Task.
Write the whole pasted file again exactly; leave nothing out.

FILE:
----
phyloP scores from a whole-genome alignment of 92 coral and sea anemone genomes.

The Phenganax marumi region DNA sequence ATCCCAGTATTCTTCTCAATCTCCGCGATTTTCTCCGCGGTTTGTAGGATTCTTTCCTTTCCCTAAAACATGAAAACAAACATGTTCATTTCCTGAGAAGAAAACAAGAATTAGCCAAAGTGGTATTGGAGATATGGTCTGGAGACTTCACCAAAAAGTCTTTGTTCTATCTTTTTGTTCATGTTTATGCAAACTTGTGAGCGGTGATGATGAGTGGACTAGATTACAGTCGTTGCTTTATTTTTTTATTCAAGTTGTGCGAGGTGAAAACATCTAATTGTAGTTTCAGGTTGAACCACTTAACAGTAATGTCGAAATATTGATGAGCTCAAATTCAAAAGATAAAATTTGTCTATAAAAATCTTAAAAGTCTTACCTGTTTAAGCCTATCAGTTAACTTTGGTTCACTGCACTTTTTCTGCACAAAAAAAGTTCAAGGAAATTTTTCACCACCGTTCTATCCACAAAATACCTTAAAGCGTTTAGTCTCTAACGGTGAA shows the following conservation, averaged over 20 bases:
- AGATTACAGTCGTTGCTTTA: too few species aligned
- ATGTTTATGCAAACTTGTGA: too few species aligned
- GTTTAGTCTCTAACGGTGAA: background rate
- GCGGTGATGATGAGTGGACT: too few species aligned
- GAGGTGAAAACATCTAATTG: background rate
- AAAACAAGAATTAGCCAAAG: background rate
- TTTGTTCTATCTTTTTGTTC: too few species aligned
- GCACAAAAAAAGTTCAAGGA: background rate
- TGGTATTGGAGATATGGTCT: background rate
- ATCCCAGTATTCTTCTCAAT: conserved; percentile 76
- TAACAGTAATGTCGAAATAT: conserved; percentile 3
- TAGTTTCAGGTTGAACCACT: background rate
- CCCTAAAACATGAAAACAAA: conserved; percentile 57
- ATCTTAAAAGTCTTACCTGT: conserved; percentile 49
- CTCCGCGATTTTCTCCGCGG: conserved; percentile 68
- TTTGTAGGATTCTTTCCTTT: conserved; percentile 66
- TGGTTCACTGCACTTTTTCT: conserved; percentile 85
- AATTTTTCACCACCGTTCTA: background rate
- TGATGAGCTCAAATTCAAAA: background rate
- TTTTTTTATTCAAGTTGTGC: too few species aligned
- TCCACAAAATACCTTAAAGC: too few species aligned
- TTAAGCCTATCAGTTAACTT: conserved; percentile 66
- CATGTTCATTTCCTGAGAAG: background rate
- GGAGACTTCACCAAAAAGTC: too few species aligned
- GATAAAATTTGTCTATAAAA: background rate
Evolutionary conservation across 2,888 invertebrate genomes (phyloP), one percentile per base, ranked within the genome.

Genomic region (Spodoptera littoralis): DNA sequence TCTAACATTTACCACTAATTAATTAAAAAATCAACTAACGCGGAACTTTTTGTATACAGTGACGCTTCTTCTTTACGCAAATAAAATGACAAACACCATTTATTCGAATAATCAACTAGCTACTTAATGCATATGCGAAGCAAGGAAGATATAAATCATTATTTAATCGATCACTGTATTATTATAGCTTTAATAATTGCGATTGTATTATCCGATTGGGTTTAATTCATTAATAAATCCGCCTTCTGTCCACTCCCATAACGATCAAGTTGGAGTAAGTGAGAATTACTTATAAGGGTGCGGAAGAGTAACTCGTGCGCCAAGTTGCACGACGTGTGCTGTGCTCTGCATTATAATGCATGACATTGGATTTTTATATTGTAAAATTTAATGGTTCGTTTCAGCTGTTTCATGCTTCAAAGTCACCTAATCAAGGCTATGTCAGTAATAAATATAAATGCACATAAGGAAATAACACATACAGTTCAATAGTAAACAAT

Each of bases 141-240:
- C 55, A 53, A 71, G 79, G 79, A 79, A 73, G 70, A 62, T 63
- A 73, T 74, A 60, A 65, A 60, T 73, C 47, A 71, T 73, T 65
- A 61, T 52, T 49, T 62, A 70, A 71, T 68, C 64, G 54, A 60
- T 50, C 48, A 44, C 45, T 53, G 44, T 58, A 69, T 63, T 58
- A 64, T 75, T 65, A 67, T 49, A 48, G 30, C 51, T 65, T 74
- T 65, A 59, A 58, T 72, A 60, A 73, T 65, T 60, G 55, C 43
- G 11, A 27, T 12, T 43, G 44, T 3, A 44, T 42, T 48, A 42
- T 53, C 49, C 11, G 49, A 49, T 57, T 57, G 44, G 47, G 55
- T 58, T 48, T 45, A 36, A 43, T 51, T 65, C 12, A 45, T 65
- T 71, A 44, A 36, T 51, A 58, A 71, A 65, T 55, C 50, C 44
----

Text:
phyloP scores from a whole-genome alignment of 92 coral and sea anemone genomes.

The Phenganax marumi region DNA sequence ATCCCAGTATTCTTCTCAATCTCCGCGATTTTCTCCGCGGTTTGTAGGATTCTTTCCTTTCCCTAAAACATGAAAACAAACATGTTCATTTCCTGAGAAGAAAACAAGAATTAGCCAAAGTGGTATTGGAGATATGGTCTGGAGACTTCACCAAAAAGTCTTTGTTCTATCTTTTTGTTCATGTTTATGCAAACTTGTGAGCGGTGATGATGAGTGGACTAGATTACAGTCGTTGCTTTATTTTTTTATTCAAGTTGTGCGAGGTGAAAACATCTAATTGTAGTTTCAGGTTGAACCACTTAACAGTAATGTCGAAATATTGATGAGCTCAAATTCAAAAGATAAAATTTGTCTATAAAAATCTTAAAAGTCTTACCTGTTTAAGCCTATCAGTTAACTTTGGTTCACTGCACTTTTTCTGCACAAAAAAAGTTCAAGGAAATTTTTCACCACCGTTCTATCCACAAAATACCTTAAAGCGTTTAGTCTCTAACGGTGAA shows the following conservation, averaged over 20 bases:
- AGATTACAGTCGTTGCTTTA: too few species aligned
- ATGTTTATGCAAACTTGTGA: too few species aligned
- GTTTAGTCTCTAACGGTGAA: background rate
- GCGGTGATGATGAGTGGACT: too few species aligned
- GAGGTGAAAACATCTAATTG: background rate
- AAAACAAGAATTAGCCAAAG: background rate
- TTTGTTCTATCTTTTTGTTC: too few species aligned
- GCACAAAAAAAGTTCAAGGA: background rate
- TGGTATTGGAGATATGGTCT: background rate
- ATCCCAGTATTCTTCTCAAT: conserved; percentile 76
- TAACAGTAATGTCGAAATAT: conserved; percentile 3
- TAGTTTCAGGTTGAACCACT: background rate
- CCCTAAAACATGAAAACAAA: conserved; percentile 57
- ATCTTAAAAGTCTTACCTGT: conserved; percentile 49
- CTCCGCGATTTTCTCCGCGG: conserved; percentile 68
- TTTGTAGGATTCTTTCCTTT: conserved; percentile 66
- TGGTTCACTGCACTTTTTCT: conserved; percentile 85
- AATTTTTCACCACCGTTCTA: background rate
- TGATGAGCTCAAATTCAAAA: background rate
- TTTTTTTATTCAAGTTGTGC: too few species aligned
- TCCACAAAATACCTTAAAGC: too few species aligned
- TTAAGCCTATCAGTTAACTT: conserved; percentile 66
- CATGTTCATTTCCTGAGAAG: background rate
- GGAGACTTCACCAAAAAGTC: too few species aligned
- GATAAAATTTGTCTATAAAA: background rate
Evolutionary conservation across 2,888 invertebrate genomes (phyloP), one percentile per base, ranked within the genome.

Genomic region (Spodoptera littoralis): DNA sequence TCTAACATTTACCACTAATTAATTAAAAAATCAACTAACGCGGAACTTTTTGTATACAGTGACGCTTCTTCTTTACGCAAATAAAATGACAAACACCATTTATTCGAATAATCAACTAGCTACTTAATGCATATGCGAAGCAAGGAAGATATAAATCATTATTTAATCGATCACTGTATTATTATAGCTTTAATAATTGCGATTGTATTATCCGATTGGGTTTAATTCATTAATAAATCCGCCTTCTGTCCACTCCCATAACGATCAAGTTGGAGTAAGTGAGAATTACTTATAAGGGTGCGGAAGAGTAACTCGTGCGCCAAGTTGCACGACGTGTGCTGTGCTCTGCATTATAATGCATGACATTGGATTTTTATATTGTAAAATTTAATGGTTCGTTTCAGCTGTTTCATGCTTCAAAGTCACCTAATCAAGGCTATGTCAGTAATAAATATAAATGCACATAAGGAAATAACACATACAGTTCAATAGTAAACAAT

Each of bases 141-240:
- C 55, A 53, A 71, G 79, G 79, A 79, A 73, G 70, A 62, T 63
- A 73, T 74, A 60, A 65, A 60, T 73, C 47, A 71, T 73, T 65
- A 61, T 52, T 49, T 62, A 70, A 71, T 68, C 64, G 54, A 60
- T 50, C 48, A 44, C 45, T 53, G 44, T 58, A 69, T 63, T 58
- A 64, T 75, T 65, A 67, T 49, A 48, G 30, C 51, T 65, T 74
- T 65, A 59, A 58, T 72, A 60, A 73, T 65, T 60, G 55, C 43
- G 11, A 27, T 12, T 43, G 44, T 3, A 44, T 42, T 48, A 42
- T 53, C 49, C 11, G 49, A 49, T 57, T 57, G 44, G 47, G 55
- T 58, T 48, T 45, A 36, A 43, T 51, T 65, C 12, A 45, T 65
- T 71, A 44, A 36, T 51, A 58, A 71, A 65, T 55, C 50, C 44